Baroda Stud is one of Ireland’s best-known stud farms and it has a long and colourful history.
While the historic significance of the lands of Baroda can be traced back to as far as the 13th century and the founding of a highly-important priory in the vicinity, the event that put the wheels in motion for the transformation of what was then a dairy farm known as Connellmore into Baroda Stud was the purchase of a yearling full-brother to the Epsom Derby winner Dante for a record price of 28,000 gns by the Maharajah of Baroda in 1945.
Named Sayajirao, the colt won the Irish Derby and Irish St Leger in 1947 and with his owner being keen to stand him as a stallion, Connellmore was purchased and transformed into Baroda Stud under the guidance of stud manager Captain William Whitehead in 1948.
Sayajirao proved to be a success as a stallion, being crowned Champion Sire in Ireland in 1960 and siring the legendary mare Gladness, the Irish Classic winners Zenobia and Lynchris, as well as the three-time Irish Grand National winner Brown Lad.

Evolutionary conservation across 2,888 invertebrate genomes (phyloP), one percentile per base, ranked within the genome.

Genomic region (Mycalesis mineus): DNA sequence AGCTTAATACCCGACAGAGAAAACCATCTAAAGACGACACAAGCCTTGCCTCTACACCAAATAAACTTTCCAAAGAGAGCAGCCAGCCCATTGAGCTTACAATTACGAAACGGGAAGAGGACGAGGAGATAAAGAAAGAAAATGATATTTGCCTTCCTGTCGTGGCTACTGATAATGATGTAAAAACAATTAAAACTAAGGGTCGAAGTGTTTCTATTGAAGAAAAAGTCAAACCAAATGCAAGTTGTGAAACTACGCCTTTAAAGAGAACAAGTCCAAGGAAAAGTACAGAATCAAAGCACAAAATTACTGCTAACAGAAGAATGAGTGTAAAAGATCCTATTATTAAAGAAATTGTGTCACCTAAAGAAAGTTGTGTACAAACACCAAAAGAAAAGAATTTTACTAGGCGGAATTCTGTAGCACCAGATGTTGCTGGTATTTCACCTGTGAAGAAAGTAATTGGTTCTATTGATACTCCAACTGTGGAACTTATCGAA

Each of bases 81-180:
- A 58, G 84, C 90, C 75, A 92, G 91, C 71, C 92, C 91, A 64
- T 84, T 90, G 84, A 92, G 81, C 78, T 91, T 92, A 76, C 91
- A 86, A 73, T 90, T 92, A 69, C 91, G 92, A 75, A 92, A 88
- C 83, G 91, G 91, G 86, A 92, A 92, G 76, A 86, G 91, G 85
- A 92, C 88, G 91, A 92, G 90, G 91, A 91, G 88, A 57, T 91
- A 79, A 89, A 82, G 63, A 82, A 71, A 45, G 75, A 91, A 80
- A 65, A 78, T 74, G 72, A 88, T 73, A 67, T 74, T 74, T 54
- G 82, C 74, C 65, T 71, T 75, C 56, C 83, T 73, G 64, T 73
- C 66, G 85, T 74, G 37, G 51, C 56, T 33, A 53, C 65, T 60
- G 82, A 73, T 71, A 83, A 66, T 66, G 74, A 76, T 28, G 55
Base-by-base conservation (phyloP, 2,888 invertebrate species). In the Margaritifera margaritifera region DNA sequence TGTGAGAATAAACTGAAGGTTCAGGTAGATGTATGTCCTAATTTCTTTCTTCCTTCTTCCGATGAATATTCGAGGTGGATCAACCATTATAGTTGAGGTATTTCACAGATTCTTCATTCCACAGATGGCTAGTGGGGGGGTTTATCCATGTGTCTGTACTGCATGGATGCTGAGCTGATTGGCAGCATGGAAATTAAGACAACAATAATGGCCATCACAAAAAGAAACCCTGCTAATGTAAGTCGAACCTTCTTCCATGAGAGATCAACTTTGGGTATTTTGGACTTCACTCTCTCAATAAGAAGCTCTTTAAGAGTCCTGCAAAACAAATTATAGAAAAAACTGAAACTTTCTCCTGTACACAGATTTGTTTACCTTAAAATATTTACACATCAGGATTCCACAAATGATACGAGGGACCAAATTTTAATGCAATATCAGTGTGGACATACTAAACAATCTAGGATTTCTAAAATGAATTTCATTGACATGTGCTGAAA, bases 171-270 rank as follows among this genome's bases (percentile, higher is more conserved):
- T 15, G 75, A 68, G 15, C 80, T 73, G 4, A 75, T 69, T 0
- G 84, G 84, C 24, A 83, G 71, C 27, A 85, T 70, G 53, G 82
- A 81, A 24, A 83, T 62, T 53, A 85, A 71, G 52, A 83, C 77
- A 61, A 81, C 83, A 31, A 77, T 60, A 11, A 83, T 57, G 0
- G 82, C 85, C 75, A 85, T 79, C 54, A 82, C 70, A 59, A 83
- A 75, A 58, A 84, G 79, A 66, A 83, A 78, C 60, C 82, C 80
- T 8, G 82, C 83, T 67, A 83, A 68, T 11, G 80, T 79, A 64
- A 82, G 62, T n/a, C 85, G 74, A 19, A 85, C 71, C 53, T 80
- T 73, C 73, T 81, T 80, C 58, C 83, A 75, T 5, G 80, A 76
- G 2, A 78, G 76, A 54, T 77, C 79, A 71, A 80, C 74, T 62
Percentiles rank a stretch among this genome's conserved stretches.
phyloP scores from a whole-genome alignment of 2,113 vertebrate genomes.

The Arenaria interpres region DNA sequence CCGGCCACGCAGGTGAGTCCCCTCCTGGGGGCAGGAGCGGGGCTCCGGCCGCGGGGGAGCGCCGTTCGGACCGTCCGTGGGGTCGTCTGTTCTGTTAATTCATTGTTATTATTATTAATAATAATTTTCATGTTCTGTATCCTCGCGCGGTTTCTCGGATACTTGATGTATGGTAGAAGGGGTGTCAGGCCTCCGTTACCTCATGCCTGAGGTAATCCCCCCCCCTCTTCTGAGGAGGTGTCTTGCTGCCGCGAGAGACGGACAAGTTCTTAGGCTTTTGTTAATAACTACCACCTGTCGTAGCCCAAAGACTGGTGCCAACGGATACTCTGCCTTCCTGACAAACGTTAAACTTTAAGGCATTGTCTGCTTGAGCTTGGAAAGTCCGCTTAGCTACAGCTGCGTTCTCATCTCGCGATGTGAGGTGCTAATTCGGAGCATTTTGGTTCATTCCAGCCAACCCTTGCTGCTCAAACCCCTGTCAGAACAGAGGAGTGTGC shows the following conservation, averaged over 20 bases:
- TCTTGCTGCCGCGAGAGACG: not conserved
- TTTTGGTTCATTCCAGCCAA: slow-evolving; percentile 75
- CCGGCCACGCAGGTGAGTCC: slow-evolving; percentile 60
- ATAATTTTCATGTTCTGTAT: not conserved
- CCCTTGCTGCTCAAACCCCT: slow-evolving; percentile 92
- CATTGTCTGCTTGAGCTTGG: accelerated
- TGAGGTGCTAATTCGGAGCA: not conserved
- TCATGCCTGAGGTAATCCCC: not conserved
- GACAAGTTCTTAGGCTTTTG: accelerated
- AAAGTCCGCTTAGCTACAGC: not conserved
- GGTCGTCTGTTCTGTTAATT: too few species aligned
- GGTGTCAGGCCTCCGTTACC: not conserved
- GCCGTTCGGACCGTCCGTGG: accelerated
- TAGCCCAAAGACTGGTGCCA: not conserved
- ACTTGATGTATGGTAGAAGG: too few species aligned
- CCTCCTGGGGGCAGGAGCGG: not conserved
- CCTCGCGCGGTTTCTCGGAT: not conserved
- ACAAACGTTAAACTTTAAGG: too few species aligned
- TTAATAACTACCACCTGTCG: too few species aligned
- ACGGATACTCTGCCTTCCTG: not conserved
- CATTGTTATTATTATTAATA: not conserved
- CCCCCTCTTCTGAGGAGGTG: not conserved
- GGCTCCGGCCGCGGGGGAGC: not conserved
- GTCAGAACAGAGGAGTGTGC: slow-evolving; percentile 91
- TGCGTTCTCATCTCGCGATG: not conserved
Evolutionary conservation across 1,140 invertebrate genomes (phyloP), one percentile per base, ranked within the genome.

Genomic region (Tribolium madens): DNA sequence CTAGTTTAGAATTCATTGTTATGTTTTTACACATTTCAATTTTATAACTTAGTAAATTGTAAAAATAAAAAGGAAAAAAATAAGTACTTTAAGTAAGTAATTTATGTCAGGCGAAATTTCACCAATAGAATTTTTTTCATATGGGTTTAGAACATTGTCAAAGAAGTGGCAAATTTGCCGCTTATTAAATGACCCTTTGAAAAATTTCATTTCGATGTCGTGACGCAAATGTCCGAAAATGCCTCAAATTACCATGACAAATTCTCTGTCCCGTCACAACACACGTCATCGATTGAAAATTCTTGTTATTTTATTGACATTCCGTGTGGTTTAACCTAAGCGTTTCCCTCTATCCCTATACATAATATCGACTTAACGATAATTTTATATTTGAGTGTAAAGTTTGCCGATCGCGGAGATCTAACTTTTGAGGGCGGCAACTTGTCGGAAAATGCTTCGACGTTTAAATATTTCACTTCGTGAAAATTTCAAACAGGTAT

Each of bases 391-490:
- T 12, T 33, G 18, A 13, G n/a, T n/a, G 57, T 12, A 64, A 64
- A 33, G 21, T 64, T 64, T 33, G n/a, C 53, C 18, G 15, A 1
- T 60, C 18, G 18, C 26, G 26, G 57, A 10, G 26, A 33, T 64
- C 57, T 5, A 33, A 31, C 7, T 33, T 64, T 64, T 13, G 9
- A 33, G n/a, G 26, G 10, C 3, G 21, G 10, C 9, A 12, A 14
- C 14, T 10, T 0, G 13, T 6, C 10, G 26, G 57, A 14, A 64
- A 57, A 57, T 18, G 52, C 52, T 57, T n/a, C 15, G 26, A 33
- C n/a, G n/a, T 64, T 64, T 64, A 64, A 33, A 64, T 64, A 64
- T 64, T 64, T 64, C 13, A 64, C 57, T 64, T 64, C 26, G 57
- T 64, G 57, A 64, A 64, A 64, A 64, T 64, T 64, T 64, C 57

Following the death of the Maharajah of Baroda in 1968, Baroda Stud became part of the Airlie Stud empire under the management of Captain Tim Rogers.
In 1978, Baroda was sold to stallion master Sean Doyle who stood the likes of Lypheor, Camden Town, Hard Fought and Coquelin there. Tragically, Doyle was killed in a riding accident before his full ambitions for Baroda could be realised and having passed on to his partner Susan McKeown, Baroda was sold to Philip Myerscough, then the managing director of Goffs, in 1999, before passing onto its current owners the Cox family in 2006.
Not only has Baroda Stud been owned and shaped by many colourful and influential individuals, it has also been something of a nursery for the some of the industry’s biggest players. Kirsten Rausing, owner of Lanwades Stud and Staffordstown Stud, Coolmore’s Paul Shanahan and John “Jock” O’Connor, manager of Ballylinch Stud, all worked at or managed Baroda Stud during the course of their careers.
Now under its current Ownership for the last decade by the Cox family, the farm is being restored to its highest level and many successful horses including the Group One winning Cloth of Stars (now a Stallion for Darley) have been raised on the farm.